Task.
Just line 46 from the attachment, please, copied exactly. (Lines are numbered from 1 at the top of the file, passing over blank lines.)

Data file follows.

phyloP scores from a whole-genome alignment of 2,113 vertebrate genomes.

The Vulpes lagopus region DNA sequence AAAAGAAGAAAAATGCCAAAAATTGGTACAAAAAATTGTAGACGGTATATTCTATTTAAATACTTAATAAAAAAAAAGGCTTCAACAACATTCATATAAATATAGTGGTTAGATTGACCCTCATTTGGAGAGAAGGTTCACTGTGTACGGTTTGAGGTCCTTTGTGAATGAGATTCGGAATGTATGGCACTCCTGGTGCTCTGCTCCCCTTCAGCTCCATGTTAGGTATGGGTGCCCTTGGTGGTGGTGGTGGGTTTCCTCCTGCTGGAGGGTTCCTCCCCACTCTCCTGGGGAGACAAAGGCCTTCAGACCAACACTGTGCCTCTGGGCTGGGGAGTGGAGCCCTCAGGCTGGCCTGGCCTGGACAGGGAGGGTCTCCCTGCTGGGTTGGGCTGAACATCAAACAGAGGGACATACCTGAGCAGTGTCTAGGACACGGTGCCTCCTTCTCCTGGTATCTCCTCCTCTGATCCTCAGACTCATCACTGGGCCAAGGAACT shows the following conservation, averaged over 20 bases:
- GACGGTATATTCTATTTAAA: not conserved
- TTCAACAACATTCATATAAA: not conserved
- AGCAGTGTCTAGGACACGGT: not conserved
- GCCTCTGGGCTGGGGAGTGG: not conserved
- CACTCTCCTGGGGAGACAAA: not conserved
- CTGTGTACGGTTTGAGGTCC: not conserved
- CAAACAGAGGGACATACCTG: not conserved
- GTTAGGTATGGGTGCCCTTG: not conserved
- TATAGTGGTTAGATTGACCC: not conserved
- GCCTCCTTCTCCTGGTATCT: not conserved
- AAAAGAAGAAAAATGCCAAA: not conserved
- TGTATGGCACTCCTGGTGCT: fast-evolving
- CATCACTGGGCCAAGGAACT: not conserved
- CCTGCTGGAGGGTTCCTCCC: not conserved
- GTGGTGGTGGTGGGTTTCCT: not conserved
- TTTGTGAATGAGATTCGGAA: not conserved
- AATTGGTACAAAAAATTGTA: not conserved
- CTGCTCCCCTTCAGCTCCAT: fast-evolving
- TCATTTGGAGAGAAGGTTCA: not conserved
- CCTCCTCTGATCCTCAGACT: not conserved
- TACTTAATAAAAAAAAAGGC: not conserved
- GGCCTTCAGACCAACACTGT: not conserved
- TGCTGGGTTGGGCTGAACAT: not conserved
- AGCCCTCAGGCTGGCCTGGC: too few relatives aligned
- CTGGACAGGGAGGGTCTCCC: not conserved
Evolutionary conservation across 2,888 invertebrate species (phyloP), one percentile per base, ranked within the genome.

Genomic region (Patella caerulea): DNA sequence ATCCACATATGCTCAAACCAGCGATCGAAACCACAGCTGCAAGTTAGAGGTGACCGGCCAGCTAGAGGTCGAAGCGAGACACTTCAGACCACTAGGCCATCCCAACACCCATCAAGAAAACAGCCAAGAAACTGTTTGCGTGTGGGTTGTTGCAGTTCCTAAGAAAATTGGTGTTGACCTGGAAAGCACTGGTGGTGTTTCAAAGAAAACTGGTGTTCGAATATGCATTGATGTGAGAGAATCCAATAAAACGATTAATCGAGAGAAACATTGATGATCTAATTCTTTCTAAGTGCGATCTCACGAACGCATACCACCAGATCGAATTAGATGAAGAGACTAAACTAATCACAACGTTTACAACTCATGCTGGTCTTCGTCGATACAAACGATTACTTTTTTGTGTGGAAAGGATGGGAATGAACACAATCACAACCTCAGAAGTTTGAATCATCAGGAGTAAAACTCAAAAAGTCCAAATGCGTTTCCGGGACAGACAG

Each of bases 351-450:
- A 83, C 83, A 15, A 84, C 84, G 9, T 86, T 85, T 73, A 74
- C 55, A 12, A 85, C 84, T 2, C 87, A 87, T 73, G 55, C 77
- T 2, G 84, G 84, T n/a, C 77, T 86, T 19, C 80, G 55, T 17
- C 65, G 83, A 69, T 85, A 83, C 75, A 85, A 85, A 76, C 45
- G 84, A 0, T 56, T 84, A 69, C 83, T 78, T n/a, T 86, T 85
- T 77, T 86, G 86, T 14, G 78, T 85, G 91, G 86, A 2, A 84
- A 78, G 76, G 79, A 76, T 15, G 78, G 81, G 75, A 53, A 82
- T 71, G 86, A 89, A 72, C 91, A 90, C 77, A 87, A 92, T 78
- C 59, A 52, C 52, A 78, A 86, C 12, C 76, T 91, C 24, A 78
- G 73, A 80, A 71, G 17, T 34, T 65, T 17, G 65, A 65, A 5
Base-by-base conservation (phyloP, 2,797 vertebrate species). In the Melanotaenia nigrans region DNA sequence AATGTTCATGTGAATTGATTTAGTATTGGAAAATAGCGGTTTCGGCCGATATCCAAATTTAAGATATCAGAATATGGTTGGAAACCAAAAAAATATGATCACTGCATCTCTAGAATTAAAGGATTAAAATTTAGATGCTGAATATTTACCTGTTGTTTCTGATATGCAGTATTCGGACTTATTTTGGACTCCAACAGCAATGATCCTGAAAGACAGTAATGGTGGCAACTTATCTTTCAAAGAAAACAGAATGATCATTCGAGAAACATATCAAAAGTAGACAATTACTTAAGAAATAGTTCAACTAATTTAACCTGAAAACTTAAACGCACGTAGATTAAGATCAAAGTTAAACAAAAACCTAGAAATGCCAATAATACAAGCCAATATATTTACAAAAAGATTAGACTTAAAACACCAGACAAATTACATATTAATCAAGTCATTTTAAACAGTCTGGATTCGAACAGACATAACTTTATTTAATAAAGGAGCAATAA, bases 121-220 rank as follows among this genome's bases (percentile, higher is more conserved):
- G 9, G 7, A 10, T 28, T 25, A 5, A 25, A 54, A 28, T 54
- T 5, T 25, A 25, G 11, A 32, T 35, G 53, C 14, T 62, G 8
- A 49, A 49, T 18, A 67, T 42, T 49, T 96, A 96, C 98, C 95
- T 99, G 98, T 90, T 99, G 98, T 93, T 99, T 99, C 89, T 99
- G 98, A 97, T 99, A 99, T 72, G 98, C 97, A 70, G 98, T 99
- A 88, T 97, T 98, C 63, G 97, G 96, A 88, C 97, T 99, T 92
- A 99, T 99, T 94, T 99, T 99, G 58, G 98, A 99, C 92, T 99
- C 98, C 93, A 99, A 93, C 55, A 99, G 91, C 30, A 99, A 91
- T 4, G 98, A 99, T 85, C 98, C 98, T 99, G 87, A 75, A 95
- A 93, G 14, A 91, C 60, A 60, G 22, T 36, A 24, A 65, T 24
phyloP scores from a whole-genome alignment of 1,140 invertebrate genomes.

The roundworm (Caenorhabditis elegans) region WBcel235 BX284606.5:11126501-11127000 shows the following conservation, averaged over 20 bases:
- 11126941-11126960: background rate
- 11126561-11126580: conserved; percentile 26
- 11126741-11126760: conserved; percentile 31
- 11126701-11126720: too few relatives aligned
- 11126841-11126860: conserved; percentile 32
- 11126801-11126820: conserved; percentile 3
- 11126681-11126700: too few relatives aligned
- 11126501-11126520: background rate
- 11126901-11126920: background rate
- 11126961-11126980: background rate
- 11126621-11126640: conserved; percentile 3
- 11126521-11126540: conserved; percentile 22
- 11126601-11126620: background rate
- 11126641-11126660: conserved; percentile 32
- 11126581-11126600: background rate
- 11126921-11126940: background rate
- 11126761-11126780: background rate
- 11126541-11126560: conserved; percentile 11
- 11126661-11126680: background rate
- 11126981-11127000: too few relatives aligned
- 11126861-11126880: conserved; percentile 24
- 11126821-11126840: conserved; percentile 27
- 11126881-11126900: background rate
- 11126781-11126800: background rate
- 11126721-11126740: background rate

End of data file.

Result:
- G 98, A 97, T 99, A 99, T 72, G 98, C 97, A 70, G 98, T 99